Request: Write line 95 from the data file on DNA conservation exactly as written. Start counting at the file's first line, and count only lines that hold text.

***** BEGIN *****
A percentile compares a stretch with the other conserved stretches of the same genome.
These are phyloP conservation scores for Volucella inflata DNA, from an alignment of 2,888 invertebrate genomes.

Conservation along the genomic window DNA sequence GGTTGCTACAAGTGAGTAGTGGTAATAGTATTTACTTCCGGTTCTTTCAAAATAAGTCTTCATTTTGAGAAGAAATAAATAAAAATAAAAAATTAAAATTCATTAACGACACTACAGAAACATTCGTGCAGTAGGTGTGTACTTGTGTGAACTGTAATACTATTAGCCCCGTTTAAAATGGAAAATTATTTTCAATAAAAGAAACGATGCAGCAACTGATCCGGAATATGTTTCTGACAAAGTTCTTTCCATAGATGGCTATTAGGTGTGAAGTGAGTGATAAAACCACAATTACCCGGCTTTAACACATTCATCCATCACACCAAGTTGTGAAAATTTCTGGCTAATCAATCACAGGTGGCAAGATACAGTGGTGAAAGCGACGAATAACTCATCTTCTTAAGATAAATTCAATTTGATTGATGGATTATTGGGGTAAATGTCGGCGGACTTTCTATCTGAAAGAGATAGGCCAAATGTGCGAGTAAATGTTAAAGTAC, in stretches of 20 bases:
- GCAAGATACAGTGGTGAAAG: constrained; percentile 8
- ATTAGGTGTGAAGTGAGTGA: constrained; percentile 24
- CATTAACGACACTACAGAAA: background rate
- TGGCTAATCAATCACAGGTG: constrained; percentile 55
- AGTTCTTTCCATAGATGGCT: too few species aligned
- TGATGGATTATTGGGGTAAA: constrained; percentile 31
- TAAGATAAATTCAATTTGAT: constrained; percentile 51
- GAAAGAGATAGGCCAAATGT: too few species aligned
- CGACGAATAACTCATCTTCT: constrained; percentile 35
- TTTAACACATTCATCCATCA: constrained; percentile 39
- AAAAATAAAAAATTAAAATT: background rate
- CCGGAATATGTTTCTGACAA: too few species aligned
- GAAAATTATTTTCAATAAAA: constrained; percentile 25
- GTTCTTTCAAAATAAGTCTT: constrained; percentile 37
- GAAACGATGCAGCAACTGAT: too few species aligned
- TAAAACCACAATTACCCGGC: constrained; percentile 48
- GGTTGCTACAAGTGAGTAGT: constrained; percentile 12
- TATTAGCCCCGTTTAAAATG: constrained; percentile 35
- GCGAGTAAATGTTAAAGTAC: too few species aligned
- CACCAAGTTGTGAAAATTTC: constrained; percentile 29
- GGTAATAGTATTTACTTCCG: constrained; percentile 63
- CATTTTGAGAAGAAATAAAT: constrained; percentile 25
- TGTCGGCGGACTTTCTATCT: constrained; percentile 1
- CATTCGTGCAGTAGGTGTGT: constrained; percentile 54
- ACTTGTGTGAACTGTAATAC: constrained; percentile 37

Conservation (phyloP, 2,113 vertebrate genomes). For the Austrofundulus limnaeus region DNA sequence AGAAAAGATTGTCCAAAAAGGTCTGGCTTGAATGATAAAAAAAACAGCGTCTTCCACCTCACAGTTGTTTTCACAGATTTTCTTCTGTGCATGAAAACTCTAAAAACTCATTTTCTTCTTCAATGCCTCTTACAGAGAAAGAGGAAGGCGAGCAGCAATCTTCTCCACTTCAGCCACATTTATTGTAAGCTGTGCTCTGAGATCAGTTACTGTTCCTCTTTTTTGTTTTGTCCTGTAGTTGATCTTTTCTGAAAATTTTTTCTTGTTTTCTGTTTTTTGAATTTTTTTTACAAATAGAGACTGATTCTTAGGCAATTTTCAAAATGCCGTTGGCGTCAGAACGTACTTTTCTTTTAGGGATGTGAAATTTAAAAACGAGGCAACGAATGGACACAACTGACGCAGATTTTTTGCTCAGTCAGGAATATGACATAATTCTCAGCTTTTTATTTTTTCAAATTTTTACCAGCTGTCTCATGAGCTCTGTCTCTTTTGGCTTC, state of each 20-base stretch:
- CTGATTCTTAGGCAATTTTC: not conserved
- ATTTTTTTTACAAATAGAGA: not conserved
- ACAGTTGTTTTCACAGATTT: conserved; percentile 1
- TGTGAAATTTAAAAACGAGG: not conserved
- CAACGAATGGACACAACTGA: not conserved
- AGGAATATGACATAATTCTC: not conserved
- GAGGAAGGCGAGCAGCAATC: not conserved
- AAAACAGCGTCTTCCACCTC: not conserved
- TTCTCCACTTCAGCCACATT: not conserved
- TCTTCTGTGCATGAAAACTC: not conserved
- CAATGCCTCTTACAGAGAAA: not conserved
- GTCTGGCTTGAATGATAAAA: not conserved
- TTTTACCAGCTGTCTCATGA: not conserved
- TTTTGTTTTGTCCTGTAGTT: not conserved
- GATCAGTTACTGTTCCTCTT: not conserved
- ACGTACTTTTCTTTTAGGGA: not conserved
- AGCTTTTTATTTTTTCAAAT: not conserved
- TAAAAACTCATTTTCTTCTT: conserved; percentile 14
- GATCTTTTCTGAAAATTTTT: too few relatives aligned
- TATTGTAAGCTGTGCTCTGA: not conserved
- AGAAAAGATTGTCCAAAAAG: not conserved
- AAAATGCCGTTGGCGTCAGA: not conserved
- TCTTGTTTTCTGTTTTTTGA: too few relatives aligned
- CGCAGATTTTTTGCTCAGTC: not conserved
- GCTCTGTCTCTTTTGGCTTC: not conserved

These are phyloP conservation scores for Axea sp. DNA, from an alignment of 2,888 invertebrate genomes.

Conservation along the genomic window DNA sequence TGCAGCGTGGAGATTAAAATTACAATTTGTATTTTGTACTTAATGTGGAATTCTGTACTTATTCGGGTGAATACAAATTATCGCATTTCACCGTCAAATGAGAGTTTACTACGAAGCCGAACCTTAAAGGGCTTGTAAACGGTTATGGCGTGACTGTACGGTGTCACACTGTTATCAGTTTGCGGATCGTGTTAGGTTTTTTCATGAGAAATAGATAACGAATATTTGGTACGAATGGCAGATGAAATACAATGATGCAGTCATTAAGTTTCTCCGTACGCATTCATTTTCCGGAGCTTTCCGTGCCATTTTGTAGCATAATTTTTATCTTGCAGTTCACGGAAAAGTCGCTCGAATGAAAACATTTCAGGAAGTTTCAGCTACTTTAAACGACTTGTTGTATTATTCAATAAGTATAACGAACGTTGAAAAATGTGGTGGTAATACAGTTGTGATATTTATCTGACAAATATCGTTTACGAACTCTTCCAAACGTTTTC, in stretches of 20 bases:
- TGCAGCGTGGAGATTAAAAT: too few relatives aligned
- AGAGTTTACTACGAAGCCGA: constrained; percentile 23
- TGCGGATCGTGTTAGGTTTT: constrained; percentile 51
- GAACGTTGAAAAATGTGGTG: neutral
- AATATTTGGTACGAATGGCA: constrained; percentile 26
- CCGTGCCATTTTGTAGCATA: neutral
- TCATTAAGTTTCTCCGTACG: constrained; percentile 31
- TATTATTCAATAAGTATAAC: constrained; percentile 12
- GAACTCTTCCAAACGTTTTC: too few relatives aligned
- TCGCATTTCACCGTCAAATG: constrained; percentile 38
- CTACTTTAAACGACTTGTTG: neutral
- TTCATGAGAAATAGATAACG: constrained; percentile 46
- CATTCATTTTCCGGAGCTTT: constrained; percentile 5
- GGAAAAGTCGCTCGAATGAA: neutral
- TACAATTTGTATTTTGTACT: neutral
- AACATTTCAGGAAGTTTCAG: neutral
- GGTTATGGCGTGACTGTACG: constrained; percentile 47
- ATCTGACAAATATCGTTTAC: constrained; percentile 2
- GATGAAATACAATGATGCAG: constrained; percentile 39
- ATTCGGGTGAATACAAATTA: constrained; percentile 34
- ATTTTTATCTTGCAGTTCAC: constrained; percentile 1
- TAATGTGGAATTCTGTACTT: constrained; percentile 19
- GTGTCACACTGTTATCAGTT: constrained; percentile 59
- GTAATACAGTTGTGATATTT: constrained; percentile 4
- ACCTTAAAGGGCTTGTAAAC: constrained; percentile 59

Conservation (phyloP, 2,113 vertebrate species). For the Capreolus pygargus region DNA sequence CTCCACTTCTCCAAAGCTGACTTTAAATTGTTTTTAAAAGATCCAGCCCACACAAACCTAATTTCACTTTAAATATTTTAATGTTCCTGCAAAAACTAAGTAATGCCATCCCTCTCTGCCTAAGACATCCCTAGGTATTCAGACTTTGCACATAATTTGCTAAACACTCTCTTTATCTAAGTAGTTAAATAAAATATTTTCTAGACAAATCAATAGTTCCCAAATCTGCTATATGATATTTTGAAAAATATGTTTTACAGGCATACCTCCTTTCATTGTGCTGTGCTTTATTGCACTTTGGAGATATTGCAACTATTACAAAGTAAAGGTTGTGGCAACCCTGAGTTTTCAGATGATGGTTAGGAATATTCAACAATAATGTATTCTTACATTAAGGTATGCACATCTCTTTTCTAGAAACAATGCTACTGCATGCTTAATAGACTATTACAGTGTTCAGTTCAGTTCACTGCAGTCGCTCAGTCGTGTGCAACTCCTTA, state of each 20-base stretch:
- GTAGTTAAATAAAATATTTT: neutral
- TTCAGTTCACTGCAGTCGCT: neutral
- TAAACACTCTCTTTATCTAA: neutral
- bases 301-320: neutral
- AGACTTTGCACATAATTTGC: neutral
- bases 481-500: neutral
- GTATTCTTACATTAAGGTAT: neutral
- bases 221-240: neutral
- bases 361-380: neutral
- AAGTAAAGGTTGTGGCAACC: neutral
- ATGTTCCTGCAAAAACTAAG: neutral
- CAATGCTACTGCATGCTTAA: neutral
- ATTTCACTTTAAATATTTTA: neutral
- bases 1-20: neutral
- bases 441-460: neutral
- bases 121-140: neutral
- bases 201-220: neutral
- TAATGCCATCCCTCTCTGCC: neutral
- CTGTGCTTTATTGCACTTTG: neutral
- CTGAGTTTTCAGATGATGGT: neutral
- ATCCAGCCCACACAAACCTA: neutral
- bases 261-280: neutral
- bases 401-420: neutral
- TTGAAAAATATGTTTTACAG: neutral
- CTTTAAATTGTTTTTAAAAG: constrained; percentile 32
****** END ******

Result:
- ATTTCACTTTAAATATTTTA: neutral